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May 2017
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The evolution of the social concept of work

The concept of work and its position within the life of a person and his/her daily routines are affected by social thought about work, which has changed radically from what it once was.

Years ago, work was considered a despicable activity mainly given to slaves and prisoners, whilst supervision and coordinating roles were assigned to members of the upper classes. In some cultures, like the Spanish culture for example, the etymology of the word ‘trabajo’ (meaning job/work) comes from the Latin term ‘tripalium’, which is the name of an instrument of torture used on slaves that did not work efficiently. 

In 1700, work started to become a common activity carried out by people from all social classes and this gradually triggered a change in social imaginary thought: work was considered a dignified activity which was aimed at achieving a goal, for example, providing a good or creating a service.

The following transformations, observed in the most recent centuries, saw work become not just an activity which was necessary for survival, as it meant people could be financially independent, but also a means of affirmation in society which gave people status and which was an important ritual that marked the transition into adulthood.

Following these changes, people’s working identities started weighing on people’s personal identities and this has meant that we dedicate more and more time to work and, when pushed to the limit, this has caused negative impacts on our psycho-social lives and on our physical health. Social unrest, which is the result of the excessive amount of time given to work, has been described using the terms burnout, work related stress syndrome and above all, work dependant and work addiction.

Addiction to work: the causes of the pleasure of sacrifice

The historic change regarding how we think about work has, today, transformed work (especially in the Western world) into an essential instrument for integrating oneself into society and being appreciated on a social level, as well as a way to become financially independent. However, it has also meant that an ‘addiction to work’ is discussed more and more nowadays, which was once an idea representing a privileged man but which today, perhaps because of the ever increasing importance work has in society and the rights women now have, also concerns females.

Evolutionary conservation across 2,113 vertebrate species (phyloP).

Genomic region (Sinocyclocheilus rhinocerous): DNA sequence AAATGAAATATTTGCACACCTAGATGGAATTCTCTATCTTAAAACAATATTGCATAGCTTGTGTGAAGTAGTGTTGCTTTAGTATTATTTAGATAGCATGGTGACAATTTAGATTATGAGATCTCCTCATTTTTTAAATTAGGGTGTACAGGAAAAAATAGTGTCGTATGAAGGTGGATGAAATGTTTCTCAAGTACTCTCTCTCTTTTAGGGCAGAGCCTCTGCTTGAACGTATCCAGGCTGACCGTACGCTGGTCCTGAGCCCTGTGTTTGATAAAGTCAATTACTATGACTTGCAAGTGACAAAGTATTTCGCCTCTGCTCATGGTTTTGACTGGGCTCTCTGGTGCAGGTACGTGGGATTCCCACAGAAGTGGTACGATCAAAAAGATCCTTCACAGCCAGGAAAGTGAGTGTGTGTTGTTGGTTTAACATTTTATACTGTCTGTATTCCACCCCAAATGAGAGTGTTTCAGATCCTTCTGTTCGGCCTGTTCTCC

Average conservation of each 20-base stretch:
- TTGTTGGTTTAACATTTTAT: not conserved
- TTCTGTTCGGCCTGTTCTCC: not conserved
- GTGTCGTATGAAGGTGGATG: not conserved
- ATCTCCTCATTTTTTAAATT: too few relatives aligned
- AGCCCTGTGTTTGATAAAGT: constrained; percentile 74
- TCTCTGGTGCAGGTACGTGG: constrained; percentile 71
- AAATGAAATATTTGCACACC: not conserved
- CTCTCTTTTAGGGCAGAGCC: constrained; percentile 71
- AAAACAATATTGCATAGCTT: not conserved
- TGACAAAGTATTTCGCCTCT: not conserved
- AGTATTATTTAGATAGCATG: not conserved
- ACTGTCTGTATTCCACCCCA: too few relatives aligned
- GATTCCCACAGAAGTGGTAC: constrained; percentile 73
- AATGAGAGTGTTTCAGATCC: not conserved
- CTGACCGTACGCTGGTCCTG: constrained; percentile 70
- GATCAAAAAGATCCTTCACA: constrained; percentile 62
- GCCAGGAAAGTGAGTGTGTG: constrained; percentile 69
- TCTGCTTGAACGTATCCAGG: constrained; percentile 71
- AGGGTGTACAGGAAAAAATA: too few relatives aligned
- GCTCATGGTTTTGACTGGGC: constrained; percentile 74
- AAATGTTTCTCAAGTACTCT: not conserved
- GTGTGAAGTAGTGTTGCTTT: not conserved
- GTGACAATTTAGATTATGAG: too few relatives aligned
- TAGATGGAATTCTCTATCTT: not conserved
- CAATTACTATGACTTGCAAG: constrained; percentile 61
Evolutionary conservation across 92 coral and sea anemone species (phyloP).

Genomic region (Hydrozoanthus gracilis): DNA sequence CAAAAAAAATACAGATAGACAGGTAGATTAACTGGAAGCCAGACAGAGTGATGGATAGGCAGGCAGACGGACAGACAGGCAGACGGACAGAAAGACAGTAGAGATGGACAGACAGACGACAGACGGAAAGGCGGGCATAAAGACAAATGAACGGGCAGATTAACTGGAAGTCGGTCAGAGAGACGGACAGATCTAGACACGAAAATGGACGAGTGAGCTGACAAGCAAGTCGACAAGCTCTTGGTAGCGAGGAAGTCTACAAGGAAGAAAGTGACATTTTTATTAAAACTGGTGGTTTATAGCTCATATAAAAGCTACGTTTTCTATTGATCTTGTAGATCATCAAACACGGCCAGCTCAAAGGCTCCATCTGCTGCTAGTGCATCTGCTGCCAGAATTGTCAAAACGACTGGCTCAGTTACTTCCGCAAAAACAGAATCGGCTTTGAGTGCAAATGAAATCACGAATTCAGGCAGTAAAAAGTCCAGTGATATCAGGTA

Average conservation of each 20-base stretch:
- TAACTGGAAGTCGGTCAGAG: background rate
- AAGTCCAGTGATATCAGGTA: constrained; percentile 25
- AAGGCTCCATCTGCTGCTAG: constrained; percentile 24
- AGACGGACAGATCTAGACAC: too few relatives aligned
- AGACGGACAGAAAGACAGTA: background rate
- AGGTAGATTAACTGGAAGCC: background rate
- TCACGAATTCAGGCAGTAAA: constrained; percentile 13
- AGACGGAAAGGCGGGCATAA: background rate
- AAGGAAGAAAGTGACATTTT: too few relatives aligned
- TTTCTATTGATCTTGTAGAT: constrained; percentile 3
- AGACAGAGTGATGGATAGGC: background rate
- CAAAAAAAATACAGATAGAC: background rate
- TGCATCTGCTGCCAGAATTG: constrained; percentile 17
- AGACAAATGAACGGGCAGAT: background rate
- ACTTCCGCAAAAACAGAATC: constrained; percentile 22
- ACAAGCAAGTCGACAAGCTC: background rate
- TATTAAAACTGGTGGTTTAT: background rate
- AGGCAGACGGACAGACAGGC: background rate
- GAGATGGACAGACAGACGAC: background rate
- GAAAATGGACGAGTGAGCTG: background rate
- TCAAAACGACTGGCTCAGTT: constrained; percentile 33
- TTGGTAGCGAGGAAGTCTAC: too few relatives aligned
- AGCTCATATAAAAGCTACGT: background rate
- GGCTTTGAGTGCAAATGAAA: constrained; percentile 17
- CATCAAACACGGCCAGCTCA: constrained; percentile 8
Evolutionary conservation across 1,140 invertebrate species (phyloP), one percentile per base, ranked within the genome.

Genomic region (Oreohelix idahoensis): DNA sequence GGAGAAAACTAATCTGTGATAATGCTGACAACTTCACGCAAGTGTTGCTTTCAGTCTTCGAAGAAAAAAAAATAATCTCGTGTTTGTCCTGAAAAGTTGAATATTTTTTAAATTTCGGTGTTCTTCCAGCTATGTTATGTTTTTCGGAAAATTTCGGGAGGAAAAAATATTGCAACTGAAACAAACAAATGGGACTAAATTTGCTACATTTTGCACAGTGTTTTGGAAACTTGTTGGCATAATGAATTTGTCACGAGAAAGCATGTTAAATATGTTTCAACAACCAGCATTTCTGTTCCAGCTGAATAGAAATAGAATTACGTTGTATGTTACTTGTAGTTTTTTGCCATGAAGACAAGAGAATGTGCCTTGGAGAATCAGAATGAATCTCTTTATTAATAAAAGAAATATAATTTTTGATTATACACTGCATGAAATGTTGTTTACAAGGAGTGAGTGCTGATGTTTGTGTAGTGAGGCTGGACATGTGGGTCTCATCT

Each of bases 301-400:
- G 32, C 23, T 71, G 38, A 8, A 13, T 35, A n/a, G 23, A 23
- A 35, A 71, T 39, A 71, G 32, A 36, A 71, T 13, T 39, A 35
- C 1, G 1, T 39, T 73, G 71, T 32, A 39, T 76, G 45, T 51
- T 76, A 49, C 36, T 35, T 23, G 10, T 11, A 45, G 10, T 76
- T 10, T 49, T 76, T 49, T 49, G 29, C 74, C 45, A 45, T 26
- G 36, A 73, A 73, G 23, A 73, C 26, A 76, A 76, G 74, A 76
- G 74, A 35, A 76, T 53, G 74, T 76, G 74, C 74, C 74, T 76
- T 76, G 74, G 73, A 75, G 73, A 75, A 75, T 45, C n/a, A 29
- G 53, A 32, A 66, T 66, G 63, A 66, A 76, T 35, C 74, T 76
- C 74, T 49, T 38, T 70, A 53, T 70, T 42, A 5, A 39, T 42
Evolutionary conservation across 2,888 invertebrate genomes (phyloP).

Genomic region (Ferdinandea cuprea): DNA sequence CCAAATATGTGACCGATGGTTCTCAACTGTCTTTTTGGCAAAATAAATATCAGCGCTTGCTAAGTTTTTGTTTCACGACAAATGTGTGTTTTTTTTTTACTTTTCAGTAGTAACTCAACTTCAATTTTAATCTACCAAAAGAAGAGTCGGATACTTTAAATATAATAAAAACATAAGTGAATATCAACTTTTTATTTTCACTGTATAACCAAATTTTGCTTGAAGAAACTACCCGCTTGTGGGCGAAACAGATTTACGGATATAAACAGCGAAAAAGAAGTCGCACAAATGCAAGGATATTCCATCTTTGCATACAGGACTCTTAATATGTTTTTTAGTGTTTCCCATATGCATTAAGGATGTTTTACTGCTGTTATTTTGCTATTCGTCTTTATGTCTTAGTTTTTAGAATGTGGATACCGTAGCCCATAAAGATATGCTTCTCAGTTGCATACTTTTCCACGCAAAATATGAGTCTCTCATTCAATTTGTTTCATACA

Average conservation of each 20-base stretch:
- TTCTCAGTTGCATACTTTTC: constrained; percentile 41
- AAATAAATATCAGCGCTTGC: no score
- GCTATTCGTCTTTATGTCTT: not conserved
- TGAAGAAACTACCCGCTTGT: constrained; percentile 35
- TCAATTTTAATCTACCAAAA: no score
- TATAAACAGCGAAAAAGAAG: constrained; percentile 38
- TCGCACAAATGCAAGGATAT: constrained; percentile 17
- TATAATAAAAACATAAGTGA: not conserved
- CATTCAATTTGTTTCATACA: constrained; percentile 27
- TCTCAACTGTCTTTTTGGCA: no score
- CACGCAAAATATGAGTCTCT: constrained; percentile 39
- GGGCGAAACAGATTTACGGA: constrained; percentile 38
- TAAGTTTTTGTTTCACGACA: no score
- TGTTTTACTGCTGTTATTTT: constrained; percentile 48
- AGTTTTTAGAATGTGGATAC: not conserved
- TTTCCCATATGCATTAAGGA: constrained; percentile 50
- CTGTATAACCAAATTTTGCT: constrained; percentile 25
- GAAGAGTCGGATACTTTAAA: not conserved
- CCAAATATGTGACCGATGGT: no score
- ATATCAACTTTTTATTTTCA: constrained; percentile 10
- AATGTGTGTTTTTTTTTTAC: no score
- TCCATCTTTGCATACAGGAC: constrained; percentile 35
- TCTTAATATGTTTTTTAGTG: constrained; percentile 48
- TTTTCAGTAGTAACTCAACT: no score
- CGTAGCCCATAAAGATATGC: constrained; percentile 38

Workaholism is a modern phenomenon and it can be described, as is often done with other mental tendencies, through a mythological image. An addiction to work can be compared to the Greek myth of Sisyphus, King of Corinth, who paid for his great greed for wealth when he was condemned by Jupiter for one of his misdeeds; he had to carry a huge stone to the top of mountain for eternity, as every time he got it up there, it feel back down. Just like other so called ‘new addictions’, like compulsive shopping or television addiction for example, addictions to work also represent a glorification of a common, daily activity. More precisely, an addiction to work can be described as an addiction without the use of substances and which is related to a lawful, common and extremely appreciated, on a social level, activity.

An extremely unique characteristic of an addiction work is that it occurs as a result of secondary rewards, or in other words, the indirect pleasure produced by a prolonged and repetitive working activity, which is a factor that allows us to understand why one is able to become addicted to an activity that rarely produces any direct or secondary rewards. In fact, work is not something which immediately gives you satisfaction, rather it requires you to make an effort to receive financial or any other type of gratification. This means there are two things to consider: first and foremost, not all work-addicts are masochists, and it appears that this self-punishment branch of the addiction is quite rare. The second implication of the main characteristic of addictions to work is that this form of addiction occurs in people in whom the so called ‘secondary process’ has developed, that is, the ability to give up any pleasures because of the future reward they are keeping in mind,. This is an aspect which induces the presence of a certain ‘psychological maturity’ in work-addicts which concerns managing needs and goals, an element which does not appear in other types of addictions.

A part of direct or immediate pleasure is often present however and it represents a factor which consolidates the attitude of complete dedication to work, which is often represented by a ‘passion’ for the activity itself, a sector or discipline. This often happens to professionals who spend their entire free time doing activities related to their profession, like reading or updating.